Brian Donahue's blog

Jobs Jobs Jobs Jobs Jobs Jobs

Stories and reports continue to break about the stimulus bill that was rushed through congress earlier this year and the fact that it has not succeeded in creating more jobs for Americans.

Still, there doesn't appear to be any leadership or a unified voice raising the tenor of outrage about this massive failure by the Democratic leaders in Congress and the Administration.  The more people scratch the surface of the stimulus reports, the more they discover a government boondoggle - with non-existent congressional districts, counting jobs that were created without stimulus funding, double-counting of jobs, and unclear entities that have been credited with creating new jobs. 

All the while, unemployment has reached an unbelievable 10.2%

This upcoming election cycle is about jobs and the economy - plain and simple. Every poll since September 2008 has shown that the number one concern of voters is jobs and the economy. 

Voters are watching family members, neighbors and friends cope with layoffs, and many have lost their own jobs.  People are surviving on smaller paychecks.  Many Americans know someone who has lost their home to a foreclosure and ever increasing numbers believe the stimulus is having no effect on the economy.  There is a sweeping sentiment among voters that the government is getting too large and is not responsive to the people.

Without mincing words, the trillion dollar stimulus the Washington Democrats shoved down America's throat is a debacle and is the clearest example of how they are fundamentally failing the American people in regards to jobs and the economy. 

In fact, David Obey, Chairman of the Appropriations Committee and father of the stimulus bill, is now placing blame on the Administration for lack of oversight of his own bill. Even he is running scared from the mess that is the stimulus bill.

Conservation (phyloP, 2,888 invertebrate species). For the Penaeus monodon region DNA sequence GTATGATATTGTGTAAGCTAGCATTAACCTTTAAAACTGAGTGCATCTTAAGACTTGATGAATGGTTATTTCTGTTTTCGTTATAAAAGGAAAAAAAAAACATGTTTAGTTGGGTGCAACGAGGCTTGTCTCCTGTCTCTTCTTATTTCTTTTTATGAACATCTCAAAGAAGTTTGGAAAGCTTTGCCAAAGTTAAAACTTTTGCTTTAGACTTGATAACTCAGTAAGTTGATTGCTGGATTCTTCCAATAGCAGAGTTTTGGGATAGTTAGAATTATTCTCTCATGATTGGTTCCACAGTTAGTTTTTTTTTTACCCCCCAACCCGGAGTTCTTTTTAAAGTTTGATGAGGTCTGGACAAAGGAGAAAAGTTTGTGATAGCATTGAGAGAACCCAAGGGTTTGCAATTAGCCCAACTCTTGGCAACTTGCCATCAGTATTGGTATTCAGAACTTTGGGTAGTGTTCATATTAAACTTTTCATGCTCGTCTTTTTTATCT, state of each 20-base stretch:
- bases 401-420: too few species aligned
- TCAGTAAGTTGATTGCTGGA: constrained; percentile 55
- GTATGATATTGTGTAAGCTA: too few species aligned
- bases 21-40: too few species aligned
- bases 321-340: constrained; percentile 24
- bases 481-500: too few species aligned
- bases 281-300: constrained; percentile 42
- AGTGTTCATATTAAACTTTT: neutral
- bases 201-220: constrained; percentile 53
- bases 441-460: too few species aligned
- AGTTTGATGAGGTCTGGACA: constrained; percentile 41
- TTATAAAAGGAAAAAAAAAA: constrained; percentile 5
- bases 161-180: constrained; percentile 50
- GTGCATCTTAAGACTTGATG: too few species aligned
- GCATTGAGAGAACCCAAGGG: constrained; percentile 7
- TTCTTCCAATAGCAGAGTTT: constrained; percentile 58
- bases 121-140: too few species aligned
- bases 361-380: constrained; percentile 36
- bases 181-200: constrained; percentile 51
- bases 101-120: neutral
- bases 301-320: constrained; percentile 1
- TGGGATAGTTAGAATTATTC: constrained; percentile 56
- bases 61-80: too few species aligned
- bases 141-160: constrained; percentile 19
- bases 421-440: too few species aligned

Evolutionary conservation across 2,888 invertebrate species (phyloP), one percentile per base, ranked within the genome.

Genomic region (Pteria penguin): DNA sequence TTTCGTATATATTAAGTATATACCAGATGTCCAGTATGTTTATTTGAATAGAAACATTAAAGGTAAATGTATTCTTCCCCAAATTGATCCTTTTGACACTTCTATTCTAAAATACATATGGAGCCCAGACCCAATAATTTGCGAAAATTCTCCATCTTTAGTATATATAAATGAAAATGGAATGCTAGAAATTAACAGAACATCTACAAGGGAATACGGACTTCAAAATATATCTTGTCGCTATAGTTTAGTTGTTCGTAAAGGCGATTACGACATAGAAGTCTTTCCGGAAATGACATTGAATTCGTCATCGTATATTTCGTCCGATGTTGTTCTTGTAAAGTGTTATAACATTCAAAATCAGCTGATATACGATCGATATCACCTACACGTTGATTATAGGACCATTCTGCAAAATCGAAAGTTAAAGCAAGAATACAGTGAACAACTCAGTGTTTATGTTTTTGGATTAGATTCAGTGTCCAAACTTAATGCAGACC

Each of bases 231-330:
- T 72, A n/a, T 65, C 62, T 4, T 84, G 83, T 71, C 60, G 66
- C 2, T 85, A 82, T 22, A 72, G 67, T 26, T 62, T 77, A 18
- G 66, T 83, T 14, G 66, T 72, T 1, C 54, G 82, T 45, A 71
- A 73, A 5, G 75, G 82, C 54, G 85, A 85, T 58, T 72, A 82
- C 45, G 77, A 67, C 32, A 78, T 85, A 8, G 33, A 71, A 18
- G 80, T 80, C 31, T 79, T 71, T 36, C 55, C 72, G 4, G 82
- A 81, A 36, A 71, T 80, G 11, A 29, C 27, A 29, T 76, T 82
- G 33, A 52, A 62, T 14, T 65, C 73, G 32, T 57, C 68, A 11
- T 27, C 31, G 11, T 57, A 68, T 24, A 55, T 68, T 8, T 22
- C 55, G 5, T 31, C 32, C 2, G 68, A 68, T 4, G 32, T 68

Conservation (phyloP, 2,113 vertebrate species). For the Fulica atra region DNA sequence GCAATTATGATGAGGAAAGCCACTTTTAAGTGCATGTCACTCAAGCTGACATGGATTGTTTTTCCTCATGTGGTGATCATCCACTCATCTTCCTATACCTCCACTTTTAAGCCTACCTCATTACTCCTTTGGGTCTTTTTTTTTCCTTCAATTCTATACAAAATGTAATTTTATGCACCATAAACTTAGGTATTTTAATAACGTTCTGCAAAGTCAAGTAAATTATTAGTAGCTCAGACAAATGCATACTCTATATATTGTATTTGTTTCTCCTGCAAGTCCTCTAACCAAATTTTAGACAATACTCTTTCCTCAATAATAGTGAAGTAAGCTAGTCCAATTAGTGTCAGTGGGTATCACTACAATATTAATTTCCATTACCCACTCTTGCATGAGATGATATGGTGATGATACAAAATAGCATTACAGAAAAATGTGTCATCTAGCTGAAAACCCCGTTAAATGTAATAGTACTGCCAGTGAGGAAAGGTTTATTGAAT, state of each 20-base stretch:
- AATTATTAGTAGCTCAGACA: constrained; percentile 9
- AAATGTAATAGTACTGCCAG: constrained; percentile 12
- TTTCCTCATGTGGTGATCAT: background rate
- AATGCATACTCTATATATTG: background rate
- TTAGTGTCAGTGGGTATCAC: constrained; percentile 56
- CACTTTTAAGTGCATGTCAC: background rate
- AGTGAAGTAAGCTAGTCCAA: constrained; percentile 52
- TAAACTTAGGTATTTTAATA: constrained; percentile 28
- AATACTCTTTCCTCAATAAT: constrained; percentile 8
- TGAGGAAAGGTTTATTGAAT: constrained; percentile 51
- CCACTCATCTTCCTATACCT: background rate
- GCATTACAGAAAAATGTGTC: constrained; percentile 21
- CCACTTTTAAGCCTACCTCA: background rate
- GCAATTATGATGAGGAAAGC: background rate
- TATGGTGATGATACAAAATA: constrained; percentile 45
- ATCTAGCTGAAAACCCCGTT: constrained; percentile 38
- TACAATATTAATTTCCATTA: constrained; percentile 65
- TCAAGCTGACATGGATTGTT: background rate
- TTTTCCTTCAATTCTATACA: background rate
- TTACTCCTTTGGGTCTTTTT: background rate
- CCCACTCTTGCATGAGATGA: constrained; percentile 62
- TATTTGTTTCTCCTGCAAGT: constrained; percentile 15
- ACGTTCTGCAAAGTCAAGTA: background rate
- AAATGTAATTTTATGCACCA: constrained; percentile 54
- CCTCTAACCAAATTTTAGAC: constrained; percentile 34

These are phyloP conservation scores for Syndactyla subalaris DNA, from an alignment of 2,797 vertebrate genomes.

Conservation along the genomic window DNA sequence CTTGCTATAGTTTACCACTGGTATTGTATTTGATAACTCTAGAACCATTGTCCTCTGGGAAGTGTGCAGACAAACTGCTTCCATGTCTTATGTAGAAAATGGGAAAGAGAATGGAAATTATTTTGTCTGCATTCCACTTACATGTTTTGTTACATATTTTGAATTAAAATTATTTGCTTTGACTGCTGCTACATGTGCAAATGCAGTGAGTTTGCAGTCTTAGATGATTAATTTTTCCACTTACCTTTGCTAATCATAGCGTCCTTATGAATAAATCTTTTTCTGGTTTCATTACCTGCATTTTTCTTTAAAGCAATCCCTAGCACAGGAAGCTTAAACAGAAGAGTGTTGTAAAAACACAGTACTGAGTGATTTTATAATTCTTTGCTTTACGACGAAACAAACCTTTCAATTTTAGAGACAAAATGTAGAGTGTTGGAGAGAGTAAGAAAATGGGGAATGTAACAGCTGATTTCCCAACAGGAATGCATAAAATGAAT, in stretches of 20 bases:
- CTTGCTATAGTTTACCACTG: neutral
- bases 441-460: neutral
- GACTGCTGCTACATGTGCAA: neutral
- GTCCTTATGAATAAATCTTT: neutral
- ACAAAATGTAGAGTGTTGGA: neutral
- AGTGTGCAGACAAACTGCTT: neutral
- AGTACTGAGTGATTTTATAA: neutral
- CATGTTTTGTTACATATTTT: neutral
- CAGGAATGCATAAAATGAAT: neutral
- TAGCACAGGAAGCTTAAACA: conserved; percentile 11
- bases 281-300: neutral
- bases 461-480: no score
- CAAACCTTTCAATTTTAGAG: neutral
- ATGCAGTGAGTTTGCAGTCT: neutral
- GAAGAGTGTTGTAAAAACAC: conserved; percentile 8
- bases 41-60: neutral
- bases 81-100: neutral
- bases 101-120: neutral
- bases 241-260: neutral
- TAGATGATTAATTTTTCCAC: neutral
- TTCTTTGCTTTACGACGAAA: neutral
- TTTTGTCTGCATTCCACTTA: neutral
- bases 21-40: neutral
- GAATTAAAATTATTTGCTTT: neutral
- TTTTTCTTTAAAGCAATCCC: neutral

This can not be emphasized enough.

Health care reform is important and must debated and a government-run plan should be fought aggressively. However, it appears that while we focus on that, the opposition is getting a free pass on this.  In reality, the healthcare legislation is a distraction to what is most important - the Democratic leadership's big government approach to jobs and the economy has failed...and this is the strongest reason why a big government approach to healthcare is wrong.

Republicans need to begin calling for accountability on this failed stimulus bill that is wrought with inconsistencies and bad numbers...and drumbeat the looming question, "Where are the jobs?"

I point you to a piece by Mike Flynn, editor of Mike wrote a post today, Obama Stimulus Numbers: The Return of Enron-Style Accounting, comparing the reporting of the stimulus bill to Enron's reporting of it's financial reports. He's starting to see where this is heading.

Pass it On

I pointed out earlier this year that a perfect storm was brewing.  

President Obama and the Democratic leaders in Congress hastily drew a bold line in the sand on the role of government and the direction they wanted to take this country.  They shoved a poorly conceived stimulus bill, riddled with pet projects, down the throats of congress.  They moved to raise taxes and continue to promote a much larger hand of government into corporate offices and living rooms of Americans.  With the multi-trillion dollar healthcare bill falling apart, it’s becoming clear that perhaps this is not the kind of change the American people anticipated.

We are approaching an environment that is ripening for Republican candidates across the country.  Candidates running on a strong economic and jobs message, with a clear vision outlining a more accountable government, over a larger more intrusive one, are seeing momentum gather for their campaigns.

I wanted to share with you some key analysis from three different reputable Republican polling companies, who have publicly released findings, which coincide with this assessment.

See below:

Latest bi-partisan George Washington University national Battleground Poll, conducted by The Tarrance Group in conjunction with Lake Research (a Democratic polling firm).


  • President Obama's Job Approval is down to just 53%, while 42% disapprove.  The intensity on each side is nearly even, with 40% strongly approving, and 37% strongly disapproving.  He is upside down among Independent voters, 42% approve to 50% disapprove.
  • For the first time in several cycles, Republican voters are more energized about voting than Democratic voters.  Fully 75% of Republicans say they are extremely likely to vote in the 2010 elections, compared to just 66% of Democrats.